Many thanks to BeaconHill and skyrunner for betareading. This chapter was edited on 9/15/2017.
The grey light of the early dawn filtered through my bedroom window as I looked over my newest—my first—creations. My teeth slowly worried my lower lip. Some Tinker I am, I thought ruefully. Can't even use more than one of my inventions at a time.
I hadn't tested that, of course. The knowledge was as instinctive as it was certain. To wield a single Ring of Power was a burden; to carry two at once would have been unconscionable, even to the Ring-Maker herself. It would have left me a burned-out husk—if that—both in body and in spirit.
Shaking those thoughts away, I took the first of the Three into my right hand and turned it around in my fingers, watching as the light caught on the golden band. "Narya," I whispered—its name. This Ring would have the power to keep its wearer, and their allies and friends, safe from domination and despair—including master effects. It was probably a trump power, by the PRT's classifications, since it would operate on other parahuman powers—but that was a woeful understatement.
In a slow, smooth motion, I slid the Ring of Power onto the index finger of my left hand. Its band was smooth and burnished and fit perfectly, seeming to pulse like a beating heart. In an instant, there was a rush of heat. Flame ignited and coursed through my veins, warming me from the tips of my toes to the peak of my scalp. Narya, the Ring of Fire.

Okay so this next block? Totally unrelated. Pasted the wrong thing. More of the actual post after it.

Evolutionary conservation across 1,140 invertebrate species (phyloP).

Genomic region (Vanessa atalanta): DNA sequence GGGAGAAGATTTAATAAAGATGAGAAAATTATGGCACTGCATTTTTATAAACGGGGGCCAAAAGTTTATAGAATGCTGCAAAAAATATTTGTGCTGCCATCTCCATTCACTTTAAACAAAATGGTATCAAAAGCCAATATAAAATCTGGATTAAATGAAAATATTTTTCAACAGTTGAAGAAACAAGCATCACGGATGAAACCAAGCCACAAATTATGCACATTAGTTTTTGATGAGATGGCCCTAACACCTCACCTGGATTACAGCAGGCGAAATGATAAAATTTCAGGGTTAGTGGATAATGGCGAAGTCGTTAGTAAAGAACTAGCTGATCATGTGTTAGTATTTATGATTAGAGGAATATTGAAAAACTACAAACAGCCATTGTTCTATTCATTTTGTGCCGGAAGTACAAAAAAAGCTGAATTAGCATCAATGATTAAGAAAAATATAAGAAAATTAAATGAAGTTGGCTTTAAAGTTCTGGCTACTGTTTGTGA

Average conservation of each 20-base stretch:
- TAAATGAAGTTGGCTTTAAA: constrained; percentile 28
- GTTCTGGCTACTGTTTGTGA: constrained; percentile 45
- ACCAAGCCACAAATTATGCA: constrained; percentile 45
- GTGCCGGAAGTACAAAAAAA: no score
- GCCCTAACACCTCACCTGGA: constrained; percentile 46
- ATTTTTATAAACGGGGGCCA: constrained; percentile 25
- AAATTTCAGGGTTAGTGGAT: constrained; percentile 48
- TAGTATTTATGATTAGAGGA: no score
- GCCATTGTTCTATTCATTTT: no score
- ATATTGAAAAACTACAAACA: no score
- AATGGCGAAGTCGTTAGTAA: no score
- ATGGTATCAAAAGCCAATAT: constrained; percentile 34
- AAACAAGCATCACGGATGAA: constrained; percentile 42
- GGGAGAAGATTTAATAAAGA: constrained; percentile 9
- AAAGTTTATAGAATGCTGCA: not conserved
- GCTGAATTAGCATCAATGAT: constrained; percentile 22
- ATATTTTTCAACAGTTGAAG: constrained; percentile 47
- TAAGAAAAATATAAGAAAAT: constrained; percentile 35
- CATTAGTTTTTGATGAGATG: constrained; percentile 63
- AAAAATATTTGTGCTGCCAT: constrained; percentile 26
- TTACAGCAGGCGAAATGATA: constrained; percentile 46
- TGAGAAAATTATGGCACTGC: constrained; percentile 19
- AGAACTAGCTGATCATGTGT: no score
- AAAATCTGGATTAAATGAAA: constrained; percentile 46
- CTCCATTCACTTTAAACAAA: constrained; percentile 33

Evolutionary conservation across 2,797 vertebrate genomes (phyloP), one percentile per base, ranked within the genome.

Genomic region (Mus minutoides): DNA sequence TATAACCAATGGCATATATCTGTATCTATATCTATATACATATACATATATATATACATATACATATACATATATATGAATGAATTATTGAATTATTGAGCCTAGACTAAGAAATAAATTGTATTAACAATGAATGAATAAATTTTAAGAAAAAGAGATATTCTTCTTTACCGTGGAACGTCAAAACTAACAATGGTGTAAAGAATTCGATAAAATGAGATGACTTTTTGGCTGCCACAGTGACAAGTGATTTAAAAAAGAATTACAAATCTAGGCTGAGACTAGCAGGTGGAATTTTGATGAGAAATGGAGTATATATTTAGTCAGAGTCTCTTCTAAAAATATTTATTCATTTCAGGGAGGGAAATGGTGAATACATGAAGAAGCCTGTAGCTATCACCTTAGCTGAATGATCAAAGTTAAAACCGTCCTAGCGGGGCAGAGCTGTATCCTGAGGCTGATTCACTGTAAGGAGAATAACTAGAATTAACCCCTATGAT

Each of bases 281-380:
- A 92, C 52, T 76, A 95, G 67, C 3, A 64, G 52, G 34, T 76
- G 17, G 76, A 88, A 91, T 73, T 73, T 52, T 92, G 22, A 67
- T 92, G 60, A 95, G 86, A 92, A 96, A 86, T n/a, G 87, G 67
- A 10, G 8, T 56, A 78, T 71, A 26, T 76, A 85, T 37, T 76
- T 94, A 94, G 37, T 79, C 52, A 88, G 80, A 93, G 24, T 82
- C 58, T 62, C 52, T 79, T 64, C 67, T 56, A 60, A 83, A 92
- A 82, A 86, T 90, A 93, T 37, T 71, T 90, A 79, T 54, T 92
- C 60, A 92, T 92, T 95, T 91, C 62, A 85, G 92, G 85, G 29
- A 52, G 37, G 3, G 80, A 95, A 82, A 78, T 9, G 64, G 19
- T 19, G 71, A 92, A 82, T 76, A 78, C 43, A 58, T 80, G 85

A weight seemed to melt away from my shoulders. Winslow High suddenly seemed so far away. Emma, Sophia, and Madison seemed even farther.
I smiled, then glanced across my desk. The clock read 6:35 AM. Time to start my morning run. Staying up all night was usually a mistake, but with Narya on my finger I felt more invigorated than I would have after any mere night of sleep.
I was ready.
I tried to keep the smile off of my face as I walked through Winslow's gates, and found I couldn't do it. Narya was there, secure on my finger, as warm and nostalgic as the comforting embrace of a mother, and I just couldn't help smiling at the absurdity of fear in the face of that fact. Fear fled before me like some nocturnal thing, scampering away to its hiding place before the light of the dawn.